True magic happens not when we’re convinced that an illusion is true, but when we realize that it can’t be so yet still refuse to believe it isn’t. Such a spell is cast over the audience at Everyman Theatre from the moment it enters the house to observe Yu-Hsuan Chen’s enchanting set for Brian Friel’s Dancing at Lughnasa. Sinuous cut-outs, so beautifully stylized we immediately accept them as windswept trees, surround a lovingly detailed facsimile of an Irish cottage whose walls and roof, we surmise, have been removed to permit us to see inside – but which, we’re already certain, are still “there” in reality.
There’s a very real danger in believing what we know to be impossible, however, or even in suspending disbelief in it. When the play’s narrator, Michael (Tim Getman), finally steps through that invisible wall just as he utters the word “illusory,” it’s enough to take our breath away, challenging as it does our very notions of what is authentic, not just on Everyman’s stage but on the stage of the world as well. Moreover, it reminds us that all the other characters in the show – Michael’s parents, uncle, and four aunts – remain in the thrall of various pretty lies (and a few not-so-pretty ones) that cannot be escaped without hitting a metaphorical brick wall.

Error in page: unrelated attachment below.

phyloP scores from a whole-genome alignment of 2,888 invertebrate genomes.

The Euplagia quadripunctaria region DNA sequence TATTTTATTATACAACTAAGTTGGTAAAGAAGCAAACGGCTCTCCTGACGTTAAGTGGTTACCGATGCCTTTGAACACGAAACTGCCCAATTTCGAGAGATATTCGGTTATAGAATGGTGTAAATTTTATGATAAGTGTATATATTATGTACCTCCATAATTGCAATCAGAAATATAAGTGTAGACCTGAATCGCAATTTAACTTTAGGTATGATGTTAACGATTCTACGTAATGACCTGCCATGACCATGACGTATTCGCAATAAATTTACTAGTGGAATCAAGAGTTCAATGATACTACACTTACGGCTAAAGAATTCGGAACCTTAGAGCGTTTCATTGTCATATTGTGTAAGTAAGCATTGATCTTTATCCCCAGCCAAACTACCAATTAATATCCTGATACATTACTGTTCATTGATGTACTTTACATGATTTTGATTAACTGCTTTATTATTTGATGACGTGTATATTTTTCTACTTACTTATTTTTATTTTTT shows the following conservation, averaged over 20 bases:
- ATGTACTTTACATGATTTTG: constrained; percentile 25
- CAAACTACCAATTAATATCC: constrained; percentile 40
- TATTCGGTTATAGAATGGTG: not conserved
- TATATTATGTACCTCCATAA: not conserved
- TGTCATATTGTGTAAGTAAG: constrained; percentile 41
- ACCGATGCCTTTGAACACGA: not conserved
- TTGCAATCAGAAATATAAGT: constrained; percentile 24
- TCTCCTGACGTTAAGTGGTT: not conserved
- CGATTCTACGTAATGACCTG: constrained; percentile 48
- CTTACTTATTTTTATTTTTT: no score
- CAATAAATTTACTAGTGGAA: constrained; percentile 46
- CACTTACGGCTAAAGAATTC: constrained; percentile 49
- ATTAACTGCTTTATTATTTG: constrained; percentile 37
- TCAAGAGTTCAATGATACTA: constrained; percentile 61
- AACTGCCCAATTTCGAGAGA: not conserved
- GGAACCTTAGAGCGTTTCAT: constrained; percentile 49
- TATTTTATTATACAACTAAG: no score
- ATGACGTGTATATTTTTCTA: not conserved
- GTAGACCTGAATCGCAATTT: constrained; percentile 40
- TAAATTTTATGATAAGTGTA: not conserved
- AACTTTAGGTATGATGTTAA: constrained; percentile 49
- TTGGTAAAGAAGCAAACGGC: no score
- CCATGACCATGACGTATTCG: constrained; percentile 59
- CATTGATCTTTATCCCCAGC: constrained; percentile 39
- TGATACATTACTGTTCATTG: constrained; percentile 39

Michael is a man approaching middle age, looking back on the Celtic festival of Lughnasa in the waning summer of 1936, when he was seven years old. Lughnasa honors the youthful god Lugh, a savior of the Irish people whose presence is now sorely lacking in a country facing the double whammy of the Great Depression and the delayed impact of the Industrial Revolution. Like the mother of Lugh in the legend, Michael’s female caretakers are working themselves to death to pave the way for his future, but they memorably succumb, albeit only momentarily, to the enticements of the festival – and their own repressed longings – by joining in its celebrations, which have been known to include manic dancing, family reunions, and even trial marriages.
Friel has the adult Michael mostly stand on the sidelines of the action and deliver the lines of the child Michael, while the other characters react to an empty space where the actual boy would have been. In Getman’s sensitive hands, we soon get the sense not only that the grown Michael is mourning his lost childhood, but also that his younger self was prematurely deprived of his youth, forced by the family’s often dire circumstances and his own peevish nature to grow up too quickly, despite his aunts’ best attempts to keep him happily young and innocent – efforts, ironically, that were often unwelcomed by him at the time.
One may be reminded of the scene in Our Town where Emily’s ghost returns to relive her twelfth birthday, only to despair that “it all goes so fast,” and to realize that her relatives barely looked at her even when she was visible to them. Friel’s device goes a step further, implicating Michael as well in the failure to live in the moment, and leading us to ponder whether any of us would be any more present in a retrospective of our lives.